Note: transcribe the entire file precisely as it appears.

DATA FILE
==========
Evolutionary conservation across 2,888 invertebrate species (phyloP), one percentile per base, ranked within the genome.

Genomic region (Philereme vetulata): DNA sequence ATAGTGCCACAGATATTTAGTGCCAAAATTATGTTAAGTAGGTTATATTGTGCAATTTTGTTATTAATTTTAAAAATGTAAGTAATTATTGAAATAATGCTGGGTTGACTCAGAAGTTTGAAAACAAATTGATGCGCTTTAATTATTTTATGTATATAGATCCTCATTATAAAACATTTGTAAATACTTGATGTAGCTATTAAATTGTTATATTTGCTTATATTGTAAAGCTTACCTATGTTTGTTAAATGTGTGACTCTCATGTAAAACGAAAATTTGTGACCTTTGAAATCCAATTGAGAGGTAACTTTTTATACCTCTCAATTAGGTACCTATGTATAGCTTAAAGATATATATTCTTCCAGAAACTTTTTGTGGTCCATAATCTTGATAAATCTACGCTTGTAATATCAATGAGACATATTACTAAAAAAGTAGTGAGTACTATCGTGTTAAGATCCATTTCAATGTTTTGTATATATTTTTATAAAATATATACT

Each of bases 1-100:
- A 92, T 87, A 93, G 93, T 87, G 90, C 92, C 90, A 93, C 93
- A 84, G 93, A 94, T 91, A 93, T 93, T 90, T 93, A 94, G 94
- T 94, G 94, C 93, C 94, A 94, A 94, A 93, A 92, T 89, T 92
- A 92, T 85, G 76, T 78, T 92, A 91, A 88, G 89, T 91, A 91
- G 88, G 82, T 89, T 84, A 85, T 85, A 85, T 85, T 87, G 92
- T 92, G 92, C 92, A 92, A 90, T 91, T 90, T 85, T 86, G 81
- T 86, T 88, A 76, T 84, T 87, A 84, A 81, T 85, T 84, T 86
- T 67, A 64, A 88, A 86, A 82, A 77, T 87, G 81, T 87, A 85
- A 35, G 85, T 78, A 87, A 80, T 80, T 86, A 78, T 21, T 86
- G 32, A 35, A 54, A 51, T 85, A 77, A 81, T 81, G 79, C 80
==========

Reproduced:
Evolutionary conservation across 2,888 invertebrate species (phyloP), one percentile per base, ranked within the genome.

Genomic region (Philereme vetulata): DNA sequence ATAGTGCCACAGATATTTAGTGCCAAAATTATGTTAAGTAGGTTATATTGTGCAATTTTGTTATTAATTTTAAAAATGTAAGTAATTATTGAAATAATGCTGGGTTGACTCAGAAGTTTGAAAACAAATTGATGCGCTTTAATTATTTTATGTATATAGATCCTCATTATAAAACATTTGTAAATACTTGATGTAGCTATTAAATTGTTATATTTGCTTATATTGTAAAGCTTACCTATGTTTGTTAAATGTGTGACTCTCATGTAAAACGAAAATTTGTGACCTTTGAAATCCAATTGAGAGGTAACTTTTTATACCTCTCAATTAGGTACCTATGTATAGCTTAAAGATATATATTCTTCCAGAAACTTTTTGTGGTCCATAATCTTGATAAATCTACGCTTGTAATATCAATGAGACATATTACTAAAAAAGTAGTGAGTACTATCGTGTTAAGATCCATTTCAATGTTTTGTATATATTTTTATAAAATATATACT

Each of bases 1-100:
- A 92, T 87, A 93, G 93, T 87, G 90, C 92, C 90, A 93, C 93
- A 84, G 93, A 94, T 91, A 93, T 93, T 90, T 93, A 94, G 94
- T 94, G 94, C 93, C 94, A 94, A 94, A 93, A 92, T 89, T 92
- A 92, T 85, G 76, T 78, T 92, A 91, A 88, G 89, T 91, A 91
- G 88, G 82, T 89, T 84, A 85, T 85, A 85, T 85, T 87, G 92
- T 92, G 92, C 92, A 92, A 90, T 91, T 90, T 85, T 86, G 81
- T 86, T 88, A 76, T 84, T 87, A 84, A 81, T 85, T 84, T 86
- T 67, A 64, A 88, A 86, A 82, A 77, T 87, G 81, T 87, A 85
- A 35, G 85, T 78, A 87, A 80, T 80, T 86, A 78, T 21, T 86
- G 32, A 35, A 54, A 51, T 85, A 77, A 81, T 81, G 79, C 80